Sanders backs reviving Glass-Steagall

Sanders backs reviving Glass-Steagall
© Greg Nash

Democratic presidential candidate Sen. Bernie SandersBernard (Bernie) SandersChris Murphy’s profile rises with gun tragedies Clip shows Larry David and Bernie Sanders reacting after discovering they're related For now, Trump dossier creates more questions than answers MORE (I-Vt.) said Friday he supports a bill championed by Sen. Elizabeth WarrenElizabeth Ann WarrenOvernight Finance: Lawmakers grill Equifax chief over hack | Wells Fargo CEO defends bank's progress | Trump jokes Puerto Rico threw budget 'out of whack' | Mortgage tax fight tests industry clout Michelle Obama is exactly who the Democrats need to win big in 2020 Wells Fargo chief defends bank's progress in tense Senate hearing MORE (D-Mass.) designed to break up big banks.

Earlier this month, Warren offered legislation to re-instate Glass-Steagall, a Depression-era banking law that divided commercial and investment banking.

“Today, not only must we reinstate this important law, but if we are truly serious about ending too big to fail, we have got to break up the largest financial institutions in this country," Sanders said in a public statement.

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President Bill Clinton repealed the law in 1999. Glass-Steagall has long been popular with liberals, who argue the repeal was part of the deregulation they say led to the 2008 financial collapse.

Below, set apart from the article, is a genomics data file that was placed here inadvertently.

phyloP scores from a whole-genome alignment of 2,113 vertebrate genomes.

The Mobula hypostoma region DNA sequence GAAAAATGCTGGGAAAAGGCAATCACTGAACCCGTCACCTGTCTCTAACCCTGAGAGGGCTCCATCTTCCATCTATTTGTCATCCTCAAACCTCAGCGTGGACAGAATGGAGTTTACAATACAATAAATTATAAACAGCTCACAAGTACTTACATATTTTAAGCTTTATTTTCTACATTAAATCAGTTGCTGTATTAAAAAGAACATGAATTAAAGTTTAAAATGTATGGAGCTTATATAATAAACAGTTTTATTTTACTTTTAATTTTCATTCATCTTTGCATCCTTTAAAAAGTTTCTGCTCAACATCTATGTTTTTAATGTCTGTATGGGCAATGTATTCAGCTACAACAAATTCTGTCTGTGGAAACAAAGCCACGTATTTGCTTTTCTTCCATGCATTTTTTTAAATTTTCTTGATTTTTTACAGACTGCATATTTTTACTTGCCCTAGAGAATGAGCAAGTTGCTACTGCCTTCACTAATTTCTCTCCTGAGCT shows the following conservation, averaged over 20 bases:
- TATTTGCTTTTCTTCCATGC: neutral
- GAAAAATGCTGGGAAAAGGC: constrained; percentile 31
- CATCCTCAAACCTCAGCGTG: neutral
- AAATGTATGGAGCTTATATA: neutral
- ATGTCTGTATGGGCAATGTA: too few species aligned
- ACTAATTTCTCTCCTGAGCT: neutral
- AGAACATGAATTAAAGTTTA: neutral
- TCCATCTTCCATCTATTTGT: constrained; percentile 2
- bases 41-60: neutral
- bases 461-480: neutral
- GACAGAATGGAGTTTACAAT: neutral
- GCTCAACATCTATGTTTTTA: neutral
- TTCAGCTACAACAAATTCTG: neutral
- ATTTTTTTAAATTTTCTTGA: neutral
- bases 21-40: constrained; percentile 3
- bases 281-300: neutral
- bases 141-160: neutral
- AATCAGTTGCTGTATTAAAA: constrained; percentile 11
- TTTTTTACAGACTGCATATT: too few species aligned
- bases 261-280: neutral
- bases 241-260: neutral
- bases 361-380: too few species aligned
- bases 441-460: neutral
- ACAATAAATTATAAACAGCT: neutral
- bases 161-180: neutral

The issue sets up a divide between Hillary ClintonHillary Diane Rodham ClintonChris Murphy’s profile rises with gun tragedies DNC, RNC step up cyber protections Gun proposal picks up GOP support MORE, the Democratic frontrunner, and Sanders, who has been gaining on her in the polls and riding a wave of popularity among the party's liberal base.

Earlier this week, one of her economic advisers said that Clinton wouldn't be pushing to reinstate Glass-Steagall law.

Sanders was one of eight senators in 1999 who voted against its repeal.

Many economists and President Clinton's former advisers though argue that the repeal did not contribute to the crisis.

At a 2014 economic forum in Washington, former President Bill Clinton said that "getting rid of Glass-Steagall didn't have anything to do with the crash."

The White House also sought to distance itself from Warren's Glass-Steagall push on Friday.

"At this point, we believe that the kind of implementation of Wall Street reform is the most effective way to protect our economy and middle-class taxpayers," White House press secretary Josh Earnest told reporters when asked whether President Obama supports it.

For her part, Hillary Clinton has yet to address Glass-Steagall in her campaign. But she defended her husband's decision to repeal it during a September 2008 interview with CNN.

"There were reasons. There were positive reasons," Clinton said then of its repeal.

"What I believe the failure in '99 was -- is that once you removed some of those barriers between banks and investment banks and the kind of business that could be done by banks -- that there needed to be new regulatory framework," she continued. "But there was no appetite in the Republican Congress or with a Republican president to take the second step."